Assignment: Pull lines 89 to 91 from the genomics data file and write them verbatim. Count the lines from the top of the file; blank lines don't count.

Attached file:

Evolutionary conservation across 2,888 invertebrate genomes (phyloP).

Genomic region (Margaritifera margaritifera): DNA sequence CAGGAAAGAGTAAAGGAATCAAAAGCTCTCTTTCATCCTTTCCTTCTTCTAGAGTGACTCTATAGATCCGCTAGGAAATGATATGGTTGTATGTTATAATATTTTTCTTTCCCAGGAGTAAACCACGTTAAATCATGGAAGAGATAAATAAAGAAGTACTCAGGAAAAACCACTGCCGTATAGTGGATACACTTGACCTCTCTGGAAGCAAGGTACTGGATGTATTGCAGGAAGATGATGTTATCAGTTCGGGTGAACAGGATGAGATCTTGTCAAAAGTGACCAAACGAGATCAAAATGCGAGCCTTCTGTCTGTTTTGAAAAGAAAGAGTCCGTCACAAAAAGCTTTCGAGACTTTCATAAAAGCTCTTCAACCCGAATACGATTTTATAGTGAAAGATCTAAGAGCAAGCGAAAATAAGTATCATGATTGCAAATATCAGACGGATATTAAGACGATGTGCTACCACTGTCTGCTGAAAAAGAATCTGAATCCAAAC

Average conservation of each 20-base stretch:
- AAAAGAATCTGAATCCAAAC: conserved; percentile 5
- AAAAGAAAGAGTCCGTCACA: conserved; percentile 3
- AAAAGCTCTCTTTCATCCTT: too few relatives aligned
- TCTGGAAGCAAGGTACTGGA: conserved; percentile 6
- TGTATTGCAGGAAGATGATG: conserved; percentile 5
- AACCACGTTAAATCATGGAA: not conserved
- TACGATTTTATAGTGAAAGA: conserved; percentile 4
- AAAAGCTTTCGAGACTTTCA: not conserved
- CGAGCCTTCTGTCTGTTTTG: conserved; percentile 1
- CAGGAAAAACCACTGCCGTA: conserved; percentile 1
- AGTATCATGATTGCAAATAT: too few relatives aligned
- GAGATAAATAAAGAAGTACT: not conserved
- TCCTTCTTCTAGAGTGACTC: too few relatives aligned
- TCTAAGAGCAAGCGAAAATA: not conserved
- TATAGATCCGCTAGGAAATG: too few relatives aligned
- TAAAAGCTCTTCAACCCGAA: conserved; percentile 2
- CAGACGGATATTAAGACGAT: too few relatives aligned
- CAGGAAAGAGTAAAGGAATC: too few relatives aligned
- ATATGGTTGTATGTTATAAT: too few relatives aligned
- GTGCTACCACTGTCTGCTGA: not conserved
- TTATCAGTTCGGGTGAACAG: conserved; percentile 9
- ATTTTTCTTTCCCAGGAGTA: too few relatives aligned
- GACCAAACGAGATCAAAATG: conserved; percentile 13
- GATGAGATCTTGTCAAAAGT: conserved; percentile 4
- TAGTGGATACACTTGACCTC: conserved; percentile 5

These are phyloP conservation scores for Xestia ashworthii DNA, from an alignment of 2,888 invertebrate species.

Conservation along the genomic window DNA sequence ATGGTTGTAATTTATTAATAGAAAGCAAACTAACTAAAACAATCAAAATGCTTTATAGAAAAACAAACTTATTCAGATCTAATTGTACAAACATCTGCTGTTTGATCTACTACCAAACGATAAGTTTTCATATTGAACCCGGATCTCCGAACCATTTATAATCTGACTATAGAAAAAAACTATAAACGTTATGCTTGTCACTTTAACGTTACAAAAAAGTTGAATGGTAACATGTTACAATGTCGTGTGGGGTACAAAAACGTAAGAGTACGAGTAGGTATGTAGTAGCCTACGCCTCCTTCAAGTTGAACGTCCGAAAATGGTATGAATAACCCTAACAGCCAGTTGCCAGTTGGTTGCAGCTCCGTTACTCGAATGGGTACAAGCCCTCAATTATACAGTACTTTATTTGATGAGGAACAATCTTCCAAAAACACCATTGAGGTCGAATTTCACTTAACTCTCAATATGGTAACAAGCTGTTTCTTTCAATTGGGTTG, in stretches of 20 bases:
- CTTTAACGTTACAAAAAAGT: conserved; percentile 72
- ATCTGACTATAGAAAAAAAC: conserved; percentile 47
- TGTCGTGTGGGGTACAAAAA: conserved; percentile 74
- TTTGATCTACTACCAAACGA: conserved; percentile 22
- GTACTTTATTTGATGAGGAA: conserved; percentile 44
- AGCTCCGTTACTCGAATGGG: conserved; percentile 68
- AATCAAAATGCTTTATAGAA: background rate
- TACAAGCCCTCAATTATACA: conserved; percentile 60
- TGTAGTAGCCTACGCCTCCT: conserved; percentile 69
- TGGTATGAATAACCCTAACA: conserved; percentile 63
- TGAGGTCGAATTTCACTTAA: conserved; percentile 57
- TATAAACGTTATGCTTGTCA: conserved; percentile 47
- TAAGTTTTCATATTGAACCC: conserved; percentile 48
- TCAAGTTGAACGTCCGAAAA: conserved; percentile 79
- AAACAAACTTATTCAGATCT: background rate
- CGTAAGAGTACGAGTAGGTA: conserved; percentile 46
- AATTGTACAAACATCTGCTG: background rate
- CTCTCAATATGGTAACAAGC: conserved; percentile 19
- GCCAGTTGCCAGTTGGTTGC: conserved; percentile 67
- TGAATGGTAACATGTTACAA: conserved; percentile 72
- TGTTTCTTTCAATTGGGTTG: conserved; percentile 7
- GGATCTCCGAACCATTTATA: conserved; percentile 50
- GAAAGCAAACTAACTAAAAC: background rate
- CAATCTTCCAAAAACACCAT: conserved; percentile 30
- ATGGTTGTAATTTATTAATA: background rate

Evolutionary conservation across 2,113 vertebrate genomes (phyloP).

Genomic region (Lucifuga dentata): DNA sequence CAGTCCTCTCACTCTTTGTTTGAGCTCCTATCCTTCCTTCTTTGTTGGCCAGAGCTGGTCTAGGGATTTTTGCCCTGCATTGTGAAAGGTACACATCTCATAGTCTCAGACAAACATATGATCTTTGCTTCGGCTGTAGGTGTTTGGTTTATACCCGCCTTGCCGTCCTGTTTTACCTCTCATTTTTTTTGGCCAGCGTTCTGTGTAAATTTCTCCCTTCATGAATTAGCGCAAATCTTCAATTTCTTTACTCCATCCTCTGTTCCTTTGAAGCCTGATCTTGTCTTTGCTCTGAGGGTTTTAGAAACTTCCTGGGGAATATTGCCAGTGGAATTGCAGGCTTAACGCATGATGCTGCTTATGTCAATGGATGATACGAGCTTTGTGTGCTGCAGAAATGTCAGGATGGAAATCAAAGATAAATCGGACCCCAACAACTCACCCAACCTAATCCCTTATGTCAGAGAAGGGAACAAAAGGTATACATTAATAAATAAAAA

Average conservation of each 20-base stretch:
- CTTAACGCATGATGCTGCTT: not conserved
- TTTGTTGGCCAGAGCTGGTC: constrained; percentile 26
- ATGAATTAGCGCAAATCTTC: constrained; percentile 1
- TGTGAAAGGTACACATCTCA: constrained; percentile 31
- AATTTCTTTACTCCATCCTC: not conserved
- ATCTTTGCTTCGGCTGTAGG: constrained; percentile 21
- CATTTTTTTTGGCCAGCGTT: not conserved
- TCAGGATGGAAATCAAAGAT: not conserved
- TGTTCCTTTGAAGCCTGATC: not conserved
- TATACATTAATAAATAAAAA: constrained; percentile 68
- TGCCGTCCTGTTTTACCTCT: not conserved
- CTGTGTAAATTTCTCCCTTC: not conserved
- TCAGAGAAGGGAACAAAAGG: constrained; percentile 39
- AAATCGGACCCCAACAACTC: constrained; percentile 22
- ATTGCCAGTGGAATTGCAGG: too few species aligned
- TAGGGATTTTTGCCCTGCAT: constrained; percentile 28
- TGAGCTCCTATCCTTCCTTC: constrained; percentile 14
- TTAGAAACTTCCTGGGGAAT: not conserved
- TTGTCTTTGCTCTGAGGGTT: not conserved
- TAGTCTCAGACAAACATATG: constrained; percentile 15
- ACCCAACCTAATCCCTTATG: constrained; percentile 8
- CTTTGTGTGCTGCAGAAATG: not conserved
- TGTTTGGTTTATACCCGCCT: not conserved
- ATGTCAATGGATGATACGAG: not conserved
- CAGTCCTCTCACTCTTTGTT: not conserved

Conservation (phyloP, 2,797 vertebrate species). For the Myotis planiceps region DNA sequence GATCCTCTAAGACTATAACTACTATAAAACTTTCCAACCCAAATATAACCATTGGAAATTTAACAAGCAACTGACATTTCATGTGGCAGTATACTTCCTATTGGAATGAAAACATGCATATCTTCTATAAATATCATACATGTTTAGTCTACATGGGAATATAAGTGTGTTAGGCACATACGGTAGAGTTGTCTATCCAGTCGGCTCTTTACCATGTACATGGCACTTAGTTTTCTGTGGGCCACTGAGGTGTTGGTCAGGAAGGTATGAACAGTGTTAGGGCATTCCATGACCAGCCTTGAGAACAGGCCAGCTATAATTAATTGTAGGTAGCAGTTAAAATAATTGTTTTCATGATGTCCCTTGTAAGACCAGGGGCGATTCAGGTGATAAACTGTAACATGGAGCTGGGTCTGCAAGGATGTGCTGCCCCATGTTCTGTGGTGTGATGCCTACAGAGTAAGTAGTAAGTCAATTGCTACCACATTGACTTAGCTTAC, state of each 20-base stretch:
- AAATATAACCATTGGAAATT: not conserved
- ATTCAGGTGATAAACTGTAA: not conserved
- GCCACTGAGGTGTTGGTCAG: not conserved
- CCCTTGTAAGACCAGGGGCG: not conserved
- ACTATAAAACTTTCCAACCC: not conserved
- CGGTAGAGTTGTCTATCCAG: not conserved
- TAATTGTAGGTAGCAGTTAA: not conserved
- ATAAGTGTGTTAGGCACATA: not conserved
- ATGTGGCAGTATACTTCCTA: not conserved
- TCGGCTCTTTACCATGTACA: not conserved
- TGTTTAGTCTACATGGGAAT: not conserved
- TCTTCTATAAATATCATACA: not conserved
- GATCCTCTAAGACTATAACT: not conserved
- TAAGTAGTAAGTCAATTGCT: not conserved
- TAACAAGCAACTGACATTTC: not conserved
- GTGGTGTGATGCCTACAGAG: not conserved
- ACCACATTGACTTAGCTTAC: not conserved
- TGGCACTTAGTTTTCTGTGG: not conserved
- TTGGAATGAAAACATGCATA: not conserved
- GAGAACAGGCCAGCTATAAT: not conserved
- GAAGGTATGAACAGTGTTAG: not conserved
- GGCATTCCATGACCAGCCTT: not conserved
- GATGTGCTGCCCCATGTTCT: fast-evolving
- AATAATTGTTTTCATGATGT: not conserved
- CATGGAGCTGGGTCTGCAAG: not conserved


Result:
- ACTATAAAACTTTCCAACCC: not conserved
- CGGTAGAGTTGTCTATCCAG: not conserved
- TAATTGTAGGTAGCAGTTAA: not conserved